My Telephone Consultation Service tends to keep me fairly busy with all kinds of questions to do with my area of expertise. This time the question was about how to get started down the road of freehold title splitting. Here’s what I had to say;
Thank you for your questions about getting started down the road of freehold title splitting … and the main things you should be considering.
Sourcing suitable properties can be time-consuming, especially if you let estate agents send you details of every large property they have on their books. You really need to be clear about exactly the type of building you’re interested in – and reject everything else they send … explaining why, so they hopefully learn for next time.
Rather than approaching estate agents, I would suggest contacting lettings agents instead. Ask them if they have any ‘tired landlords’ or retiring landlords on their books – particularly where the landlord lives in part of the property. The properties they show you will most likely be interesting and if you’re really lucky you’ll find buildings which are presently one freehold building, but which have been physically split into several flats. These are ideal because there is limited building work to do – although you will have to check that they meet Building Regulations and have Planning Permission … even if the landlord says they comply and have been signed off.
The other advantages of such situations include the landlord probably not needing to sell in a hurry. This opens the possibility of an option, or a delayed completion, or a joint venture. All these methodologies have advantages for your cash flow – and when you add the fact that the landlord already has tenants in the property … you’re on a winner as you’ll have cash flow from day one.
Buying the property has a number of considerations. You’ll probably need commercial finance, a bridging loan or … best of all … private funding. Whichever route, get started on the ‘vetting process’ now, as it can take many weeks to complete. Better to have the funding ready but no property, rather than the other way around.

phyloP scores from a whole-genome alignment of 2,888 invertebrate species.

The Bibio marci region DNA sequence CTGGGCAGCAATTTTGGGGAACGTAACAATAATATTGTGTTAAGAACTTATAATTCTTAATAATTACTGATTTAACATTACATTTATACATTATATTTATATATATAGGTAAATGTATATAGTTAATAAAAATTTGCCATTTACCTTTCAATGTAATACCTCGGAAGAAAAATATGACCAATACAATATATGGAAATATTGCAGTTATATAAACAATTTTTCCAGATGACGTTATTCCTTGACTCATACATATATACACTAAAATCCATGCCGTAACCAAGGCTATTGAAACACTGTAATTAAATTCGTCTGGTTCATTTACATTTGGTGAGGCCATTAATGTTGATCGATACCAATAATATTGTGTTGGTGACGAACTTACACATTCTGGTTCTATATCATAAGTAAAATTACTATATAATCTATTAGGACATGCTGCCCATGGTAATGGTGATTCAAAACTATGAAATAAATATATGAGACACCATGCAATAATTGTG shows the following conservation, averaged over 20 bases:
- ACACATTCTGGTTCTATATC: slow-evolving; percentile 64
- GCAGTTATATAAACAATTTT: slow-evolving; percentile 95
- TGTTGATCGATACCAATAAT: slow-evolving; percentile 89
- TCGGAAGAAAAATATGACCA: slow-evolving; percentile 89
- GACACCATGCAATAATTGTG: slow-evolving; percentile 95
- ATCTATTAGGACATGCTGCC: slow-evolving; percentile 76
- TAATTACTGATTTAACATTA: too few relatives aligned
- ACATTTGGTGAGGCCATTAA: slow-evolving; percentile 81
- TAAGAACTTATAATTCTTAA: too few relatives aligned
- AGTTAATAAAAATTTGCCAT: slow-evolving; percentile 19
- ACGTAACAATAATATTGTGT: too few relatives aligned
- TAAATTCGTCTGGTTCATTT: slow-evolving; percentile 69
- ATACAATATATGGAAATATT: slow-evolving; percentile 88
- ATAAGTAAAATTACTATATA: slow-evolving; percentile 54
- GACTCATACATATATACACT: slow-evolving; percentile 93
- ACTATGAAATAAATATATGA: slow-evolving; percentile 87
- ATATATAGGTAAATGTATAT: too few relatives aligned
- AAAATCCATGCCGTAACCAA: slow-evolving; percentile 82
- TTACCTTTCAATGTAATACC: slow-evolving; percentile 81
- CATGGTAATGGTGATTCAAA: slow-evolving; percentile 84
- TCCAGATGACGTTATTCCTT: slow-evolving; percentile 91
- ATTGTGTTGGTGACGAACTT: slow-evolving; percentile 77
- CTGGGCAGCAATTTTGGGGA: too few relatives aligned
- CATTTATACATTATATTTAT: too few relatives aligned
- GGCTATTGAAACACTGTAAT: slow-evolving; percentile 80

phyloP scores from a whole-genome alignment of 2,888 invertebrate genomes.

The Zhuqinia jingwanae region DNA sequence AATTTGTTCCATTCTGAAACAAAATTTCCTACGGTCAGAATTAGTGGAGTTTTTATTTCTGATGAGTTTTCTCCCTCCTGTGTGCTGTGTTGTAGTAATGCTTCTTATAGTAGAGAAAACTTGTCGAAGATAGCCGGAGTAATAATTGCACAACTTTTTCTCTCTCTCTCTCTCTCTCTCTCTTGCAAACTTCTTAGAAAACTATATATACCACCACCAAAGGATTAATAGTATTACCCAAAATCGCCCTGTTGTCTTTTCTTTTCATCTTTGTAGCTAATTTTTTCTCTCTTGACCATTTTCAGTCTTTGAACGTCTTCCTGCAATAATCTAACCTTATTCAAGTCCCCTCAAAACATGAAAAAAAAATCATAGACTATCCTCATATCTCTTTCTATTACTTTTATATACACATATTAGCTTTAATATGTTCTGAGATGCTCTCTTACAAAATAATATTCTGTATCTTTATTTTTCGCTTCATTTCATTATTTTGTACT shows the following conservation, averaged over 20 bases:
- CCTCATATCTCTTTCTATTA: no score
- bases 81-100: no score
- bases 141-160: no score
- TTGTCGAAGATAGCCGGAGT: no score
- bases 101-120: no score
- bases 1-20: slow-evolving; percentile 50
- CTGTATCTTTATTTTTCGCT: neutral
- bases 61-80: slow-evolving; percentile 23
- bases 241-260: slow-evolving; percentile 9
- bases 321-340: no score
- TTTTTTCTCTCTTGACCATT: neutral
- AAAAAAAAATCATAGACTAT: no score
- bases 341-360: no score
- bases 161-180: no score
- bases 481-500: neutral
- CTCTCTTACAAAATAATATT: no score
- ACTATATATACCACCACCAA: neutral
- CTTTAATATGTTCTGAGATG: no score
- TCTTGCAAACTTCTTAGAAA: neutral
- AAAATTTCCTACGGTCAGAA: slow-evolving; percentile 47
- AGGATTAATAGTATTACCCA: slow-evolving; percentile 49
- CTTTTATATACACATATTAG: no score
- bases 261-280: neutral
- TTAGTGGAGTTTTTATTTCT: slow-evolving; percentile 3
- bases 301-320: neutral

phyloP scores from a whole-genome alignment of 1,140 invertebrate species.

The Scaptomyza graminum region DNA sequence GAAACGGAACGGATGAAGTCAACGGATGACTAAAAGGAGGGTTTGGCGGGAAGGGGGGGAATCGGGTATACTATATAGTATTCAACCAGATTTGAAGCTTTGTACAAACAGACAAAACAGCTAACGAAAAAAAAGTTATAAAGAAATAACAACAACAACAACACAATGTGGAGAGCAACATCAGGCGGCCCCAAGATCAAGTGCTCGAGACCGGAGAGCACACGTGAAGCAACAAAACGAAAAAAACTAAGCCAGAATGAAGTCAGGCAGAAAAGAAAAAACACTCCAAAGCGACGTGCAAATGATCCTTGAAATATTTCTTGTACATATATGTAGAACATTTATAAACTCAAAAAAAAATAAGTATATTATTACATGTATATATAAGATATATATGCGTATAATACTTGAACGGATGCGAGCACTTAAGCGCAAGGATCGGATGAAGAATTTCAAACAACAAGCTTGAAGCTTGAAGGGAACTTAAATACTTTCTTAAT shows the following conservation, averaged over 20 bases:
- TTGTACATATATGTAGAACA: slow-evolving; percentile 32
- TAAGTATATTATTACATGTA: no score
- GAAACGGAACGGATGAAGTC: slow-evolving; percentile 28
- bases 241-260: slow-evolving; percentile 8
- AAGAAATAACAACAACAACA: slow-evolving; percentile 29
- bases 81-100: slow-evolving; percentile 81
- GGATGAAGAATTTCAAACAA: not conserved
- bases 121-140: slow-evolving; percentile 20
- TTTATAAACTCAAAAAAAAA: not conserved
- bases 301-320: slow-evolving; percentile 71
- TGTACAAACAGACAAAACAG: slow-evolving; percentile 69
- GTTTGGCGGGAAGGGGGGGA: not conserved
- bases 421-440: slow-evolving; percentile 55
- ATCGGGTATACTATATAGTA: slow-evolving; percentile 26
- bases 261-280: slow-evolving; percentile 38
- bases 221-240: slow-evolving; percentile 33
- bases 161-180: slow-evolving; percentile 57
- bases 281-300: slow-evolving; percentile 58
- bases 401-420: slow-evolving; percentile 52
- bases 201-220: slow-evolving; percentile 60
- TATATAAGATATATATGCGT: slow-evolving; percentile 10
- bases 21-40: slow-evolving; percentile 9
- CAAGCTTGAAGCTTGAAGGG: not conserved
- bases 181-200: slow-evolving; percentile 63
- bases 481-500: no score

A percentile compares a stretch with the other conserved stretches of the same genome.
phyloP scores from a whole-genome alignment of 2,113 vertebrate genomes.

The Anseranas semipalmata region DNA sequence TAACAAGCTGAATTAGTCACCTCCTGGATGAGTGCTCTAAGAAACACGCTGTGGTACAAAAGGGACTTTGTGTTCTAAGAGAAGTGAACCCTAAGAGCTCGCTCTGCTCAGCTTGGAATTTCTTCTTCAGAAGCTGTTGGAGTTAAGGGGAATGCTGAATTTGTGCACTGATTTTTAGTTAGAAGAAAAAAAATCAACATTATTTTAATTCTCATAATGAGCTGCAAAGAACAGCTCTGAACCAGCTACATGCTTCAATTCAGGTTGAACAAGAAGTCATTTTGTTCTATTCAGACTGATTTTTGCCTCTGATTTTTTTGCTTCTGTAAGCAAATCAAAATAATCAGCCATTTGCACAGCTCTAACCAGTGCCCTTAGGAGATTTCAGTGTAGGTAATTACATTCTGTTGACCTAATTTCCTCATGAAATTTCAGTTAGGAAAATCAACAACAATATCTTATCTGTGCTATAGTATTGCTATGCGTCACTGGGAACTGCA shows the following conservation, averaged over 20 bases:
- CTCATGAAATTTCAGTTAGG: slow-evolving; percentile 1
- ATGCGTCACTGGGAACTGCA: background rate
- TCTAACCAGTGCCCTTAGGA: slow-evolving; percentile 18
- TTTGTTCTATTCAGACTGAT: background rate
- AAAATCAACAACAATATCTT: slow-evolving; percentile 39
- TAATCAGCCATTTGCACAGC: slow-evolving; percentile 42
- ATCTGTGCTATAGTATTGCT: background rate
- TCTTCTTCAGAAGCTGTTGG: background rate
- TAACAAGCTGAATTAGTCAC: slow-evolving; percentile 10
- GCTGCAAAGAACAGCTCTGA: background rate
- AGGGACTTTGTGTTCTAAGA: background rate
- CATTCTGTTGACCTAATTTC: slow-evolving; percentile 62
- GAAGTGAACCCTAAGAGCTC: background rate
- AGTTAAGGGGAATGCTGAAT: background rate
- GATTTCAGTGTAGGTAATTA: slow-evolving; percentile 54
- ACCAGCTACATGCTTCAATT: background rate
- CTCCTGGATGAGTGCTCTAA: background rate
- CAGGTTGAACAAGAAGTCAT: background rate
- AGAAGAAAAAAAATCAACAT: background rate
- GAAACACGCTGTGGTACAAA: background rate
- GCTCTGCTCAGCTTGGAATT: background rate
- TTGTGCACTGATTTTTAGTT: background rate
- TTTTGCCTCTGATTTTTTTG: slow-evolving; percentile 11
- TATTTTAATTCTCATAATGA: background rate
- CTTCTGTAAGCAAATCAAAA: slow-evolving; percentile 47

But make sure your lender understands your business plan and in particular the fact that you’re going to be ‘slicing’ their security and selling it off bit by bit (in most cases). Make sure you have a clear agreement on how flat sale proceeds will be distributed – some to the lender and some to you, so that all are happy.
Also consider whose name the property should be in. Usually it’s best to buy the freehold in a company name – as with most ‘trading’ activity. Retain any flats you’re keeping in your personal name – as with most ‘buy and hold’ property investment. But you should check your particular tax circumstances with your accountant – well in advance.
Using my “Shaving Foam Technique” (see note below) create the leases in such a way as to maximise the residual freehold value. This will maximise your selling price for the freehold after the flat leases have been created – but if you’re hanging on to any flats long-term, make sure you don’t shoot yourself in the foot with onerous lease clauses. And if you need help finding a freehold ground rent investor, you know where I am.
If you haven’t seen my presentations on ‘The Shaving Foam Technique’ you’ll be interested in my Leasehold Home Study Course. This will also give you a good understanding of leases and leasehold generally – which will save you a fortune by avoiding costly errors. Find out more here > www.BernieWales.co.uk/leasehold-training-home-study-course/
Ultimately, there’s a lot to know when it comes to freehold title splitting but it does open a very big door to some very good opportunities.
FIoD, FIRPM, AssocRICS